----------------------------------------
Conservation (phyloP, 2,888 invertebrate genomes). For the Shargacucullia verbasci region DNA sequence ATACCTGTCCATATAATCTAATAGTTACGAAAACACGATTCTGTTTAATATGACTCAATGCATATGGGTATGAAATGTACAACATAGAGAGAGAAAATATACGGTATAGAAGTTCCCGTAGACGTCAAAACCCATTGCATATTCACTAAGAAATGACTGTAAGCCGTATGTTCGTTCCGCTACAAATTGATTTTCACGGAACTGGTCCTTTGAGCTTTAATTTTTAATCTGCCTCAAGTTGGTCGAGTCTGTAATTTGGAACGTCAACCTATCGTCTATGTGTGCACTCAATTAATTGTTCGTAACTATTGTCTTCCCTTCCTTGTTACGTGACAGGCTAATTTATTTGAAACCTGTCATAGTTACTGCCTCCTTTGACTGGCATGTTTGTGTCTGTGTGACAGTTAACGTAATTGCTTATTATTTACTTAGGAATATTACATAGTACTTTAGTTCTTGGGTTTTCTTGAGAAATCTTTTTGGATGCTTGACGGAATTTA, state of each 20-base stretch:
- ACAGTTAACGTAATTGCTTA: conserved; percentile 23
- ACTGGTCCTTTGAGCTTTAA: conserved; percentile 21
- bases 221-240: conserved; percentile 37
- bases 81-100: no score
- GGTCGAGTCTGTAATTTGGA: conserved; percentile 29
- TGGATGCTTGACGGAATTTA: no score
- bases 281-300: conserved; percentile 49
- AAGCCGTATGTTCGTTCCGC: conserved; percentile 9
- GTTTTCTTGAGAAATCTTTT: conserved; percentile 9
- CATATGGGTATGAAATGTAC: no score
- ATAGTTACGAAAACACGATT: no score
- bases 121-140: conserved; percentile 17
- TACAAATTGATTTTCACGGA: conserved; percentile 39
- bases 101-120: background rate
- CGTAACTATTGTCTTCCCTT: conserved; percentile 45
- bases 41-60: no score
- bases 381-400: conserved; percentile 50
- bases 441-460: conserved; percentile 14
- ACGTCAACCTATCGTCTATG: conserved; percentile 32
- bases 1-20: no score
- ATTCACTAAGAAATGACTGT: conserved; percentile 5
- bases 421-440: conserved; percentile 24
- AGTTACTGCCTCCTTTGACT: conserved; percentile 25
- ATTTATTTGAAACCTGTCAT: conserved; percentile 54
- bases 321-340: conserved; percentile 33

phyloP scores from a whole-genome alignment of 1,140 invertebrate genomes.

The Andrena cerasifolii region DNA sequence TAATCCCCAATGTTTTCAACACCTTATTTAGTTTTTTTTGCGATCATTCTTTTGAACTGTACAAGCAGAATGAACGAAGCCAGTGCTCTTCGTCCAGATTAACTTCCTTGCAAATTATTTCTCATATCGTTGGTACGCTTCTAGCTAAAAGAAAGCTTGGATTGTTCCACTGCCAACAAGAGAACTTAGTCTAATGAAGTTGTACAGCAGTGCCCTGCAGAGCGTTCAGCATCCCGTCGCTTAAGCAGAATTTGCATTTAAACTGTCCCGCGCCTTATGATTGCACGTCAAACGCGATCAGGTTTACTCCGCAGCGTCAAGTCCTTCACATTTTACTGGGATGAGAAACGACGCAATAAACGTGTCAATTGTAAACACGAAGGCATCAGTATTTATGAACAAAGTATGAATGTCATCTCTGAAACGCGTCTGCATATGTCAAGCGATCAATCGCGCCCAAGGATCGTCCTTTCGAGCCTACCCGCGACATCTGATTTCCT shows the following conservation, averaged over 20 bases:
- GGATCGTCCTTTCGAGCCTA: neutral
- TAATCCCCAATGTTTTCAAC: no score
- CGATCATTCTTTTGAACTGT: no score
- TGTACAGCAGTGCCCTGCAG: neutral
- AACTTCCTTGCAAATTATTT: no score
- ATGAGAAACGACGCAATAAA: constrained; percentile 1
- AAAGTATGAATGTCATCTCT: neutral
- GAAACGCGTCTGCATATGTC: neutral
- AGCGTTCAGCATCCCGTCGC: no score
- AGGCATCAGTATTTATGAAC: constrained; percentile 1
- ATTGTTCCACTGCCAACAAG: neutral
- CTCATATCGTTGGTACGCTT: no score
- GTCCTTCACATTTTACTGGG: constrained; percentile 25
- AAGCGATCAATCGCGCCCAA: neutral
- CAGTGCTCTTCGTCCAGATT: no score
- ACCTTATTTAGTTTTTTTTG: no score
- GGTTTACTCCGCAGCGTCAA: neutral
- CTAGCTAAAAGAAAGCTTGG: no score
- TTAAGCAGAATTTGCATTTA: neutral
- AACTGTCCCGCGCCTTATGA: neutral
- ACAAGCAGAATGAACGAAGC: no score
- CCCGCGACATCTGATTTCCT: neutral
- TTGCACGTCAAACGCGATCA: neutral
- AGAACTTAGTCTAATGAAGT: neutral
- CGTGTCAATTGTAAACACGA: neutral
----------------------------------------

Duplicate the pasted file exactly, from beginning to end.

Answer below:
Conservation (phyloP, 2,888 invertebrate genomes). For the Shargacucullia verbasci region DNA sequence ATACCTGTCCATATAATCTAATAGTTACGAAAACACGATTCTGTTTAATATGACTCAATGCATATGGGTATGAAATGTACAACATAGAGAGAGAAAATATACGGTATAGAAGTTCCCGTAGACGTCAAAACCCATTGCATATTCACTAAGAAATGACTGTAAGCCGTATGTTCGTTCCGCTACAAATTGATTTTCACGGAACTGGTCCTTTGAGCTTTAATTTTTAATCTGCCTCAAGTTGGTCGAGTCTGTAATTTGGAACGTCAACCTATCGTCTATGTGTGCACTCAATTAATTGTTCGTAACTATTGTCTTCCCTTCCTTGTTACGTGACAGGCTAATTTATTTGAAACCTGTCATAGTTACTGCCTCCTTTGACTGGCATGTTTGTGTCTGTGTGACAGTTAACGTAATTGCTTATTATTTACTTAGGAATATTACATAGTACTTTAGTTCTTGGGTTTTCTTGAGAAATCTTTTTGGATGCTTGACGGAATTTA, state of each 20-base stretch:
- ACAGTTAACGTAATTGCTTA: conserved; percentile 23
- ACTGGTCCTTTGAGCTTTAA: conserved; percentile 21
- bases 221-240: conserved; percentile 37
- bases 81-100: no score
- GGTCGAGTCTGTAATTTGGA: conserved; percentile 29
- TGGATGCTTGACGGAATTTA: no score
- bases 281-300: conserved; percentile 49
- AAGCCGTATGTTCGTTCCGC: conserved; percentile 9
- GTTTTCTTGAGAAATCTTTT: conserved; percentile 9
- CATATGGGTATGAAATGTAC: no score
- ATAGTTACGAAAACACGATT: no score
- bases 121-140: conserved; percentile 17
- TACAAATTGATTTTCACGGA: conserved; percentile 39
- bases 101-120: background rate
- CGTAACTATTGTCTTCCCTT: conserved; percentile 45
- bases 41-60: no score
- bases 381-400: conserved; percentile 50
- bases 441-460: conserved; percentile 14
- ACGTCAACCTATCGTCTATG: conserved; percentile 32
- bases 1-20: no score
- ATTCACTAAGAAATGACTGT: conserved; percentile 5
- bases 421-440: conserved; percentile 24
- AGTTACTGCCTCCTTTGACT: conserved; percentile 25
- ATTTATTTGAAACCTGTCAT: conserved; percentile 54
- bases 321-340: conserved; percentile 33

phyloP scores from a whole-genome alignment of 1,140 invertebrate genomes.

The Andrena cerasifolii region DNA sequence TAATCCCCAATGTTTTCAACACCTTATTTAGTTTTTTTTGCGATCATTCTTTTGAACTGTACAAGCAGAATGAACGAAGCCAGTGCTCTTCGTCCAGATTAACTTCCTTGCAAATTATTTCTCATATCGTTGGTACGCTTCTAGCTAAAAGAAAGCTTGGATTGTTCCACTGCCAACAAGAGAACTTAGTCTAATGAAGTTGTACAGCAGTGCCCTGCAGAGCGTTCAGCATCCCGTCGCTTAAGCAGAATTTGCATTTAAACTGTCCCGCGCCTTATGATTGCACGTCAAACGCGATCAGGTTTACTCCGCAGCGTCAAGTCCTTCACATTTTACTGGGATGAGAAACGACGCAATAAACGTGTCAATTGTAAACACGAAGGCATCAGTATTTATGAACAAAGTATGAATGTCATCTCTGAAACGCGTCTGCATATGTCAAGCGATCAATCGCGCCCAAGGATCGTCCTTTCGAGCCTACCCGCGACATCTGATTTCCT shows the following conservation, averaged over 20 bases:
- GGATCGTCCTTTCGAGCCTA: neutral
- TAATCCCCAATGTTTTCAAC: no score
- CGATCATTCTTTTGAACTGT: no score
- TGTACAGCAGTGCCCTGCAG: neutral
- AACTTCCTTGCAAATTATTT: no score
- ATGAGAAACGACGCAATAAA: constrained; percentile 1
- AAAGTATGAATGTCATCTCT: neutral
- GAAACGCGTCTGCATATGTC: neutral
- AGCGTTCAGCATCCCGTCGC: no score
- AGGCATCAGTATTTATGAAC: constrained; percentile 1
- ATTGTTCCACTGCCAACAAG: neutral
- CTCATATCGTTGGTACGCTT: no score
- GTCCTTCACATTTTACTGGG: constrained; percentile 25
- AAGCGATCAATCGCGCCCAA: neutral
- CAGTGCTCTTCGTCCAGATT: no score
- ACCTTATTTAGTTTTTTTTG: no score
- GGTTTACTCCGCAGCGTCAA: neutral
- CTAGCTAAAAGAAAGCTTGG: no score
- TTAAGCAGAATTTGCATTTA: neutral
- AACTGTCCCGCGCCTTATGA: neutral
- ACAAGCAGAATGAACGAAGC: no score
- CCCGCGACATCTGATTTCCT: neutral
- TTGCACGTCAAACGCGATCA: neutral
- AGAACTTAGTCTAATGAAGT: neutral
- CGTGTCAATTGTAAACACGA: neutral